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Project Update - August 2017


Dear Team Rhino,

Over the past 6 months, the team at the Australian Rhino Project have been particularly focused on solidifying the next stages of the rhino relocation project.

When our team first embarked on this project over 3 years ago, we could never have understood the complexities and intricate details involved in relocating rhinos to Australia. As we all know, the situation for the rhino continues to deteriorate in South Africa and our urgency has in no way diminished in our attempt to helping make a difference to the future of the rhino in the world.


Monarto construction update

The construction of the open plain area for the rhinos at Monarto in South Australia continues with the construction reaching a recent milestone in the completion of the first perimeter fences. Work has also commenced on the quarantine facility that will be home to the rhinos when they first arrive in Australia. The committed team and volunteers at Zoos South Australia need to be commended for their hard work during this construction phase.

Attached is a recent article from the Adelaide Advertiser with some more indepth details. Click here.


Helping on the ground

We were very pleased this month to make a donation, in conjunction with Zoos South Australia, to the SAN Parks Honorary Rangers who operate programs that reach out to communities who border Kruger National Park to create an appreciation for the benefits of nature conservation and grow support for the conservation of wildlife. The Honorary Rangers also provide support for anti-poaching initiatives by donating much-needed equipment, supporting the air-wing and funding the training of the Rangers and K9 units.


Rhino relocation

Over the past 6 months, we have been particularly focused on clearly defining the next critical milestones for our project. We must say that over the past 3 years, there have been many different paths explored and many that have led to dead ends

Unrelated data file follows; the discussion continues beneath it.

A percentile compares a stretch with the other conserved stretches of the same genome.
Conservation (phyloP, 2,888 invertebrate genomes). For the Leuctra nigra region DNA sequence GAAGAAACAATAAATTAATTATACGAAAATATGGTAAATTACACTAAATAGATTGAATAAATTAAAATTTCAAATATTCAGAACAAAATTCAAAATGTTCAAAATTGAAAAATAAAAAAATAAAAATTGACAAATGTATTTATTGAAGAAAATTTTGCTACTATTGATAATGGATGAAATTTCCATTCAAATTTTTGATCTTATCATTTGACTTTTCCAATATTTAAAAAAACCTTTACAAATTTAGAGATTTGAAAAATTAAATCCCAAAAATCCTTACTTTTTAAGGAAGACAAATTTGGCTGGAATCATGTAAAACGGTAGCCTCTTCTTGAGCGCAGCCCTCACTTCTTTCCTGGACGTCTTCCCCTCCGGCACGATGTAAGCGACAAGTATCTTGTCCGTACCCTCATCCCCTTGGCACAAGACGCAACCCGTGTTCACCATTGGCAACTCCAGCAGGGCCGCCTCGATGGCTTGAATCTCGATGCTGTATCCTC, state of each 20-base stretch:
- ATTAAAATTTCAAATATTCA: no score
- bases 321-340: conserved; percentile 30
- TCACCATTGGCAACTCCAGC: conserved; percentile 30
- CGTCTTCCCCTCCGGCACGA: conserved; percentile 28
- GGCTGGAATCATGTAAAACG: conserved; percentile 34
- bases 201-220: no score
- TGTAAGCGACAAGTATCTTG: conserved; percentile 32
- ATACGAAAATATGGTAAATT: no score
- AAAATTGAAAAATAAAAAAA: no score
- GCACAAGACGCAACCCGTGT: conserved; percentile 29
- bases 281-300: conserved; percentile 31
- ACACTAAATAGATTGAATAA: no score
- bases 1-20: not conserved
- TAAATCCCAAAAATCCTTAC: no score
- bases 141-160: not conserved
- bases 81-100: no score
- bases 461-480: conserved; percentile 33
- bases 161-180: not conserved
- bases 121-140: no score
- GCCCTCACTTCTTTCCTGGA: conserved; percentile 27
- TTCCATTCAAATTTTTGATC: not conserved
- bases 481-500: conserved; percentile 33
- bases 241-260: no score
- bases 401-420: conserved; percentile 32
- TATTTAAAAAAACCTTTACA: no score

After many meetings and phone calls with Australian Government officials, we now have a deep understanding of their requirements for the relocation. One complication that has arisen for our project has been some positive test results in rhino for bovine tuberculosis (TB) in the Kruger National Park region. There is now a restriction on rhino transfers from this region of South Africa for the immediate future. GIven Australia is free of TB, we must ensure that our selection, quarantine, and testing processes are extremely stringent for the rhinos that will be relocating. This unfortunate development has added additional complexities to the relocation process.

Our expert on the ground in South Africa is well informed of all the current challenges and issues with the relocation and will be shortly providing us with a status update on the next steps that are happening in South Africa. We hope to provide a more detailed update on these aspects of the project within the next 2 - 3 months. 


Thank you

We wanted to take a moment to thank you for your ongoing and unwavering support. Not for one moment did we ever believe that this project would be so challenging and complex, but we are committed to doing what we can to build a future for rhinos in Australia.

We look forward to providing you with further updates in the next few weeks.


Allan Davies


on behalf of the board and operations team at the Australian Rhino Project

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